To the Editor:

We read Daisy Carrington’s look at the growing phenomenon of baby-as-billboard [“Red Diapers, Platinum Umbilical,” Nov. 14] with great interest. Clearly, it’s the parents’ responsibility to impart good values to their children, and using message-laden shirts may be one fun way to do this. When we formed babyPolitico, we did struggle over the concept of young children serving as a means for their parents to get their own political views out there. To resolve this, we decided to pursue messages that actually relate to the child who is wearing the shirt, i.e., “Every child needs a place to call home—promote affordable housing,” or “Please ensure I’m insured—support universal healthcare,” etc. By advancing the theme “activism starts early,” we try to give parents and children a voice on issues that will affect them and future generations.

Jennifer Weiss

Lauren Brown


Related Retail Responds

To the Editor:

In response to Matthew Schuerman’s story on the redevelopment of Bronx Terminal Market [“Battle of the Bronx Looms for Mom-and-Pop Crusader,” Nov. 14], the Related Retail Corporation has stated that there are absolutely no current plans for a Wal-Mart in the Gateway Center. It is unfortunate that Mr. Schuerman chose to insinuate his own version of the truth.

But the discussion here should not be about one tenant or another. It should be about the tremendous opportunity offered by the project, and the fact that Bronx residents want it.

The Gateway Center at Bronx Terminal Market will replace a dilapidated eyesore with a vibrant new retail center that the people of the Bronx want and deserve. The project will offer Bronx residents a wide range of retail options, ranging from popular national retailers—all of whom are already operating successful stores in New York City—to community retailers from the local area. The residents of every other borough in New York City have access to these stores. Why shouldn’t the residents of the Bronx—who have the lowest car ownership of all the boroughs—have the same access to a retail center that offers substantial mass-transit options?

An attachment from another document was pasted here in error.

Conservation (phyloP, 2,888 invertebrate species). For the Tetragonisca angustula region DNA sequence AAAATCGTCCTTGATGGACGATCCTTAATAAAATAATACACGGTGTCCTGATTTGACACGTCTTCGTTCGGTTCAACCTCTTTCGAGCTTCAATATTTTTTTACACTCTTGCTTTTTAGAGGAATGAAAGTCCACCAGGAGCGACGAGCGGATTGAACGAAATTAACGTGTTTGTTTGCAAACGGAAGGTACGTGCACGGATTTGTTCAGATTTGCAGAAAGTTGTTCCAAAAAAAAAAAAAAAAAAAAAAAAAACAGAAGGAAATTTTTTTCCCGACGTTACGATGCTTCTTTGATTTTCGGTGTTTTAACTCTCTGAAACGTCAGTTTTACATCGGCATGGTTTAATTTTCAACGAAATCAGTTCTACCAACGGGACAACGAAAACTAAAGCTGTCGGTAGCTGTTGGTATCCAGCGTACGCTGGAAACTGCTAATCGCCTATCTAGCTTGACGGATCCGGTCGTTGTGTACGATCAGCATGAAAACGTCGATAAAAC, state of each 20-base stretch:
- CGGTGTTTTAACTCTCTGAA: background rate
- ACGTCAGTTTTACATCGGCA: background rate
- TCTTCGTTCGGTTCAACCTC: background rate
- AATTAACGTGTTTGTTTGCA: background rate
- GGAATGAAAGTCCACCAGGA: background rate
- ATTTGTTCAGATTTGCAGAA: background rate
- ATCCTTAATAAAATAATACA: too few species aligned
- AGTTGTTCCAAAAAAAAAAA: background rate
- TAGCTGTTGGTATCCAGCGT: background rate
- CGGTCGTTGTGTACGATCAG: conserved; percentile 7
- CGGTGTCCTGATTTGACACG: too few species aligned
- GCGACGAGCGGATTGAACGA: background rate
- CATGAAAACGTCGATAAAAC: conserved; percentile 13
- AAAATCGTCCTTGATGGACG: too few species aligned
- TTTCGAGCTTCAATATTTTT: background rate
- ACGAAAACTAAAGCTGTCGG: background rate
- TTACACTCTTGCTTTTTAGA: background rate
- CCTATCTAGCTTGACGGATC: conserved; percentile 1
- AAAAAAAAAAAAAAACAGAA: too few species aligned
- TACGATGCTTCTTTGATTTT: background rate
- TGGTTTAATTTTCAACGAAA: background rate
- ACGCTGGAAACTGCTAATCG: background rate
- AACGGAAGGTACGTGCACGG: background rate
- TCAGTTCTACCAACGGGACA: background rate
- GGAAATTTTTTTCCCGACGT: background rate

Last year, Bronxites spent $13.8 billion at retail stores, but only 46 percent of it stayed in the borough because, with only a few exceptions, the Bronx does not have the national retail stores they want. As a result, more than $7 billion was spent elsewhere.

Tremendous economic activity, employment and sales tax revenue is being lost, and the people of the Bronx know it. They see popular national retail stores providing good jobs and enlivening neighborhoods everywhere but the Bronx—and they are tired of it. This is why they overwhelmingly support the project by a five-to-one margin, according to our public-opinion survey. Mr. Schuerman also omits the fact that the project has the overwhelming support of the local community board as well as the Bronx Borough President, the local member of City Council and the local Assemblywoman. Apparently, outsiders know what’s better for this community than the community itself.

Glenn Goldstein

Executive Vice President

Related Retail Corporation